Since it came out about a year ago, An Inconvenient Truth, Al Gore’s climate change documentary, seems to have pushed the issue into mainstream consciousness.
Millions saw the movie itself — but they were largely true believers anyway. Perhaps more importantly, Gore’s Academy Award has earned him a wider audience among the potentially undecided: 39.9 million TV viewers tuned in for the Academy Awards themselves, plus 49 million saw Gore on Oprah. Heck, combined, that’s more than the total number of people who voted for George W. Bush in 2006! It’s almost as good as being on American Idol.
But, how much effect has this media blitz had on attitudes among Americans?
Sadly, it’s not as dramatic as you may think.
According to Gallup’s annual environmental survey, conducted this month, there’s a decent increase in Americans who report they are highly concerned, “from 36 to 41 percent since this time last year — building on a 10-point increase that occurred between 2004 and 2006.”
But that still only brings us to 2000 levels:
The percentage now worried a “great deal” about global warming is only back up to the all time high — 40 percent — seen in April 2000.
The 2000 numbers came on the heels of a high-profile debate over the Kyoto global warming international protocol during the Clinton administration. Overall concern fell from 40 percent in 2000 to 33 percent shortly after George W. Bush took office in 2001.
And that’s just the point. An issue that should transcend politics has become increasingly partisan.
What’s most revealing about the 2007 Gallup numbers is a stark partisan divide — a growing rift that’s been dubbed the “Two Americas” by Framing Science guru Matthew Nisbet. According to the poll:
- 85 percent of Democrats are very concerned about global warming — up from 76 percent in 1999.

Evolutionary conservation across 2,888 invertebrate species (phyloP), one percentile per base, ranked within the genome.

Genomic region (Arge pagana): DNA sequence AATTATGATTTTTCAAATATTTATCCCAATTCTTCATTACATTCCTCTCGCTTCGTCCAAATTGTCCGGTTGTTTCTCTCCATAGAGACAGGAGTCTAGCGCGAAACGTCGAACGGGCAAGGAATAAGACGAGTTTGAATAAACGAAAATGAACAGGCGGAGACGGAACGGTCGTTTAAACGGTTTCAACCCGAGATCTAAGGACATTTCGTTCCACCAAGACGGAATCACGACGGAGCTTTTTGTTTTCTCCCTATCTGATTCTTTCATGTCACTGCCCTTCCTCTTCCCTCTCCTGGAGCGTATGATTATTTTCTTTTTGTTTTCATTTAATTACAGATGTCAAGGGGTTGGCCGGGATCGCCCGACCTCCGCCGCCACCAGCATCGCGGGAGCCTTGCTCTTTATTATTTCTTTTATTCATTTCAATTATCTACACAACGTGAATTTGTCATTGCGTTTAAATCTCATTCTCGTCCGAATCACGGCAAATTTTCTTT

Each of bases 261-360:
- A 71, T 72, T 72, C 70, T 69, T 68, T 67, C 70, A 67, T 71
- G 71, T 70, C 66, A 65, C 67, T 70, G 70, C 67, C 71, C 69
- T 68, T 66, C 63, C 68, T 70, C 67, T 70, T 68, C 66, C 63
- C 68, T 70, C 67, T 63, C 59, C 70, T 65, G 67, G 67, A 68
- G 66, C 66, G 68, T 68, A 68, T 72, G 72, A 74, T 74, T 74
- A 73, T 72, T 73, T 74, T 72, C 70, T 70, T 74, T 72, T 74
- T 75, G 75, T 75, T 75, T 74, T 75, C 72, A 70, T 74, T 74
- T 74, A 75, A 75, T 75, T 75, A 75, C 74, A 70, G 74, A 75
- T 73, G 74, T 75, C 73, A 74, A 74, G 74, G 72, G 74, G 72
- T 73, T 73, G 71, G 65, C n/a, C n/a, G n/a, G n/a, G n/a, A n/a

- Only 46 percent of Republicans share that level of concern. And that’s down from 59 percent in 1999 — a 13 percentage point drop, during a time when evidence for climate change kept piling up.
Not surprisingly, the split is reflected in national leadership as well. As of February of this year, according to a National Journal poll (PDF), 95 percent of Democrats in Congress said they believe it’s been “proven beyond a reasonable doubt that the earth is warming because of man-made problems.” Only 13 percent of Republicans in Congress said they believe this.
Nonetheless, we can likely thank former-future-president of the United States Gore, at least in part, for some encouraging gains.
- Americans’ knowledge about climate change has risen steadily. Three-quarters of Americans now say they understand the issue either very well or fairly well. (Compared to 53 percent in 1992 — and gaining 6 points during Gore’s climate campaign).
- Close to 6 in 10 (59 percent) Americans believe the effects of global warming have already started — five points up since 2005.
- Public concern about the environment in general shows an eight-point increase in concern since Gore took his show on the road.
- Only 19 percent believe the effects will be postponed to future generations (still too many), but just 8 percent still believe the effects of global warming will never materialize — a bump up from numbers I recently reported here.
- Sixty-one percent blame human activities for climate change; 35 percent attribute changes to natural causes (numbers largely unchanged since Gore’s campaign began).
However, while Gore may have stirred up the choir and hauled a few stragglers on board, it’s unlikely he’s the man for the tough job of reuniting these two Americas to combat what he recently described to Congress as a “planetary emergency.” It may require an especially charismatic Republican leader — or more from the likes of Oprah — to do that.